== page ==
Broken Bones and Psychosis: Psychosocial Causes and Testability

Imagine that you get assaulted. You are kicked in the leg and it is broken. You go to the hospital. Your leg is x-rayed, and casted. You are given crutches, and asked if you want to press charges.

That’s the way it normally goes, I assume, when you are assaulted and get a broken leg.

No one says you aren’t really hurt, even though your broken leg was caused by a social ill—a bad person assaulting you.

Now imagine you have a psychotic break. Your symptoms cause your family to call the police so you can be taken to a hospital. At the hospital, your blood is taken, you are given a CAT scan, and are, after a while, diagnosed with schizophrenia.

The tests in involved—taking blood, and CAT scan—don’t reveal anything. They are done in order to rule out other things. You are given an antipsychotic, and released from the hospital after seven days, when the doctors see that your medication seems to be working.

At home, you peruse the literature, and find that some people think your illness is not real the way a broken leg is real—because your illness, they think, has psychosocial causes. Perhaps you experienced a lot of adversity, or trauma as a child. These are things correlated with experiencing psychosis.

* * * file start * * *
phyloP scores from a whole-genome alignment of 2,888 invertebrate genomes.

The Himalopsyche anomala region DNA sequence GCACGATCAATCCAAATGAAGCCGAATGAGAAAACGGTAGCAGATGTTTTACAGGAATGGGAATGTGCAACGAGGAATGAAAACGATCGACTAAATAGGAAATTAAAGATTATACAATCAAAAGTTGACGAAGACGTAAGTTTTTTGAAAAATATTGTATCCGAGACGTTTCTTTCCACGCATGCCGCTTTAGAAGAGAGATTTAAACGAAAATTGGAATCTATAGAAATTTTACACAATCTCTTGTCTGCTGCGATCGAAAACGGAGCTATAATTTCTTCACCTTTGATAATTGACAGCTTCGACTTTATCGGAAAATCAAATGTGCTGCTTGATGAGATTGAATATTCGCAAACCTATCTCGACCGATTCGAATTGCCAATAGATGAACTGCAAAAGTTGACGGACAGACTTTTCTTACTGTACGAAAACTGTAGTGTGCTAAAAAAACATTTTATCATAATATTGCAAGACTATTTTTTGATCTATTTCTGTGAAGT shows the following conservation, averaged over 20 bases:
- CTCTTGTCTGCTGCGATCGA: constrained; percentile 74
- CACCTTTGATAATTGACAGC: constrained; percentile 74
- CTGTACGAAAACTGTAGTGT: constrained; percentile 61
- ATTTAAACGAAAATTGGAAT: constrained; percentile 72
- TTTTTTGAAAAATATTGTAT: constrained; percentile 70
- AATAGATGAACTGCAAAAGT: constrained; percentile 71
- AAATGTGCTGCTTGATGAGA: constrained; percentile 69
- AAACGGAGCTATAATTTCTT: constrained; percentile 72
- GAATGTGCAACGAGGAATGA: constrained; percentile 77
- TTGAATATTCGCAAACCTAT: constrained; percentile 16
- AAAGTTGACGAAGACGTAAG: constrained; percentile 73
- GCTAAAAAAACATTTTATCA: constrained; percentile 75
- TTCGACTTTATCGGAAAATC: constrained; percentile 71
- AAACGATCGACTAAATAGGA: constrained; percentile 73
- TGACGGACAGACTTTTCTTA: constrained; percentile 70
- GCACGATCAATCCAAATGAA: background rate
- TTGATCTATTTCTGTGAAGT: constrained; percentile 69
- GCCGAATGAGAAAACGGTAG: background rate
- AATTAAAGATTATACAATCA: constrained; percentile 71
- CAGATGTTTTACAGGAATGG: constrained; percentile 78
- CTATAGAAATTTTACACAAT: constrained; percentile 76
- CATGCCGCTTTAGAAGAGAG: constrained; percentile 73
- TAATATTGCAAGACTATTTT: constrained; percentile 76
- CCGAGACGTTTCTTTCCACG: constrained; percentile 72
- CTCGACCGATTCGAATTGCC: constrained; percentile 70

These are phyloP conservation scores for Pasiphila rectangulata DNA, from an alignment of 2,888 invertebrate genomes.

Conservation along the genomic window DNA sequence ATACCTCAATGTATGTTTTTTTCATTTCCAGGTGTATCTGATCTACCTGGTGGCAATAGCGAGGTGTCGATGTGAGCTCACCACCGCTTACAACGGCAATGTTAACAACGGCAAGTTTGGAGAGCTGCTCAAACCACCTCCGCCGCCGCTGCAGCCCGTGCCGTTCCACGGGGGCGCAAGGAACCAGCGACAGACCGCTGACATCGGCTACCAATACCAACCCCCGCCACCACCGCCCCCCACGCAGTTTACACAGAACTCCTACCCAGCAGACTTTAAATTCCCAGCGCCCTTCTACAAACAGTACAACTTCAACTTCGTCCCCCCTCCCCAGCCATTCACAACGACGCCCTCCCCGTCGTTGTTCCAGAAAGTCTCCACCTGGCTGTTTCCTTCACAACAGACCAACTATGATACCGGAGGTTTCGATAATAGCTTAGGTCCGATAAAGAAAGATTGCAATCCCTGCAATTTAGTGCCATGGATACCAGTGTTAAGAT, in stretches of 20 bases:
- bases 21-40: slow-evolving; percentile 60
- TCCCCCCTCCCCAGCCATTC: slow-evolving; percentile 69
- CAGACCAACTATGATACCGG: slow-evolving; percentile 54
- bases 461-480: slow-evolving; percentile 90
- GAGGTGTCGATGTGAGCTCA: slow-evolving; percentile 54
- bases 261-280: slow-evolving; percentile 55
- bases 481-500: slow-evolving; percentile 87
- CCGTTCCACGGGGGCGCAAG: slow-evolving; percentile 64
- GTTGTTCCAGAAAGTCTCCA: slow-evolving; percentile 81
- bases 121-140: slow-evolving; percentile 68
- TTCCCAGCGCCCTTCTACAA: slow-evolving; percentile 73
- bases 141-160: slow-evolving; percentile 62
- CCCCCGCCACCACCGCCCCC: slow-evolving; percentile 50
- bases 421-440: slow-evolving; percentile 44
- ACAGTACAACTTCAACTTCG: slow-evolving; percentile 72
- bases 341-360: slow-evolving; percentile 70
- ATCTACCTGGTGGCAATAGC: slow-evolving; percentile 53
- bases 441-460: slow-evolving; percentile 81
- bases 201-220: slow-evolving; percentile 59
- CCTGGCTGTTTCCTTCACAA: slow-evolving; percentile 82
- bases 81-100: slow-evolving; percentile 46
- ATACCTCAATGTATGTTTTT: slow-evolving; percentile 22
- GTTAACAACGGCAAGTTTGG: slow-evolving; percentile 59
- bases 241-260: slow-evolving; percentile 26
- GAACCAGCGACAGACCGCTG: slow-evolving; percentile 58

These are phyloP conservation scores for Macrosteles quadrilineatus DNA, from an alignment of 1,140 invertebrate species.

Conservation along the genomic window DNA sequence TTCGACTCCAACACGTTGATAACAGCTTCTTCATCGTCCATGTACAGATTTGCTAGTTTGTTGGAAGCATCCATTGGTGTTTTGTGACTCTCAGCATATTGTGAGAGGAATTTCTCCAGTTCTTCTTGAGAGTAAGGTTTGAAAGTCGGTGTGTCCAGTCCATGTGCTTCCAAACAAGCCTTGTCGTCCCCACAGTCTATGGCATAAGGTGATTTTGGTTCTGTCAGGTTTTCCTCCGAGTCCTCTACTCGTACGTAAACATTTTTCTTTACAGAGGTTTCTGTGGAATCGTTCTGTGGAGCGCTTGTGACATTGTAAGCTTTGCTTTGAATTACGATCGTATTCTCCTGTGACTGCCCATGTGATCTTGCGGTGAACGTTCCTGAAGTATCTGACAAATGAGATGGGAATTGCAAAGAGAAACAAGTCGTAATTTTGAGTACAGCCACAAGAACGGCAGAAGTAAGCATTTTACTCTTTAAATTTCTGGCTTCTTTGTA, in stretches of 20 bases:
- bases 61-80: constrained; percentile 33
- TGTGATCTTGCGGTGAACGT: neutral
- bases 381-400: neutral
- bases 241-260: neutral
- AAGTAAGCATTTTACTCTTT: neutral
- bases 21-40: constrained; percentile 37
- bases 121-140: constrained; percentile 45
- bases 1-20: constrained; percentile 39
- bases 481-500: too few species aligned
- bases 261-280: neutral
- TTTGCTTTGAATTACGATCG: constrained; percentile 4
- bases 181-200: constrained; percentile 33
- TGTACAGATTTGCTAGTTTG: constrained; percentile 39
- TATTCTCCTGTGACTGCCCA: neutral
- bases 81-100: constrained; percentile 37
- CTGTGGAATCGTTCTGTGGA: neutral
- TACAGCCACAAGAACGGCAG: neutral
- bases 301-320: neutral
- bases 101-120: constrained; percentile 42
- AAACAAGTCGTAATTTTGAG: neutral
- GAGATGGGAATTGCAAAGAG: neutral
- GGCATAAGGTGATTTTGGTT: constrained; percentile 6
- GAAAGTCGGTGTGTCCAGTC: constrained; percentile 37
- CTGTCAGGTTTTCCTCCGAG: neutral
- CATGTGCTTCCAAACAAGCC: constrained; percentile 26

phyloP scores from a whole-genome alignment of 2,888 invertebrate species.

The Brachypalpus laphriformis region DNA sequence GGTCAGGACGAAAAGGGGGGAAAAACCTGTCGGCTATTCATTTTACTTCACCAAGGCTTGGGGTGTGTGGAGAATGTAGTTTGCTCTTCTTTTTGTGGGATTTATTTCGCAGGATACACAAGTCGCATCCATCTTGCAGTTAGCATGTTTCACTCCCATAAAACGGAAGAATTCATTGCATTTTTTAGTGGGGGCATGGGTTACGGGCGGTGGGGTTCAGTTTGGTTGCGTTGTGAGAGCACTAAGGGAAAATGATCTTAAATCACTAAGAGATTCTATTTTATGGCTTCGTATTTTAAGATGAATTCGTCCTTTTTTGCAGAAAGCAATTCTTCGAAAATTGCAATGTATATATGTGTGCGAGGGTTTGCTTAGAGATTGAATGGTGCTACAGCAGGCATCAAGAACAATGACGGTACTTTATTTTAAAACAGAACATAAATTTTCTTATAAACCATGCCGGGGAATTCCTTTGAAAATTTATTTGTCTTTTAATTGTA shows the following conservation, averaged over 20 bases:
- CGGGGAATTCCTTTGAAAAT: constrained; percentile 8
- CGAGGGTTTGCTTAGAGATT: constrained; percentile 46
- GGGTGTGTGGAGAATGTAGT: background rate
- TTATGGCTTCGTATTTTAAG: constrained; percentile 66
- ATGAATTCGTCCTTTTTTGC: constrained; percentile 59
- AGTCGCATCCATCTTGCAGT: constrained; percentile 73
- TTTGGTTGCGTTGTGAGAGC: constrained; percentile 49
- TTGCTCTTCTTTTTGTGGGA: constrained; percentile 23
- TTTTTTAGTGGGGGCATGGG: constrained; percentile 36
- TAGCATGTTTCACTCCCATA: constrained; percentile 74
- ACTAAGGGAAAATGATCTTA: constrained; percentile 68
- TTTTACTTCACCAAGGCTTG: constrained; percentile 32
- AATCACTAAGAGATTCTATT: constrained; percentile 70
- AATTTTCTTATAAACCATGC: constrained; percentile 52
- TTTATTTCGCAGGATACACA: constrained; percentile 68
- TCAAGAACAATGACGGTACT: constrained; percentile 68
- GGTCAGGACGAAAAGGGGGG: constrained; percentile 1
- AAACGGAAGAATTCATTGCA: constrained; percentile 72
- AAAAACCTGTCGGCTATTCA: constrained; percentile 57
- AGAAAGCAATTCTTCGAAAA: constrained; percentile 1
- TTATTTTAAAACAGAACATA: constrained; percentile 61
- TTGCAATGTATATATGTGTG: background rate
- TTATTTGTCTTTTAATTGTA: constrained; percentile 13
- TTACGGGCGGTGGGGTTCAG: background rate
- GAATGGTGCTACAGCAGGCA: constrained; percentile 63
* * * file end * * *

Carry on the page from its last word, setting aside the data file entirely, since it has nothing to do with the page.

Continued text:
Not everyone who gets kicked in the leg will get a broken leg. That depends on a lot of things—where you were kicked, how hard you were kicked, if you were kicked repeatedly, and if your bones were prone to breaking.

Not everyone who experiences adversity or trauma will experience psychosis, either.

Both of these things can be caused by social illness, and social ills in combination with your makeup. If you have especially brittle bones, and some bad guy kicks you, you are probably more likely to get a broken leg. Likewise, if you “are prone to” (we don’t know what that means, but let’s not assume it means you are less “hardy”) psychosis and experience trauma, you are more likely to develop schizophrenia.

But no one says you aren’t *really* hurt when you get a broken leg this way.

Unfortunately, they do say this when you become psychotic.

There is no test, they say, for schizophrenia.

True, the biomedical markers for schizophrenia are not testable in most hospitals. They can’t, for every patient, check for chemical imbalances. Instead, they rule things out, try a medication, and see if that medication (in my case, regulating dopamine) works to restore health.

Not long ago, before the x-ray, they couldn’t *see* a broken bone, either. They had to do similar things in order to diagnose and treat a broken bone. The patient would, I assume, report symptoms and people could observe symptoms. That doesn’t mean broken legs weren’t real problems before the x-ray, just like it doesn’t mean psychosis isn’t real just because not everyone has access to MRIs.

Just because something may have a psychosocial cause, or can’t currently be directly apprehended in the hospital doesn’t make it less real.

How We Treat Mental Illness

I read an article recently about the current method of treating mental illness, which was referred to as “the shotgun approach.” Basically, when you have a mental illness, they try different medications on you until they find one which works (hopefully). They do this even though the medications used to treat, say, bipolar or schizophrenia work in different ways.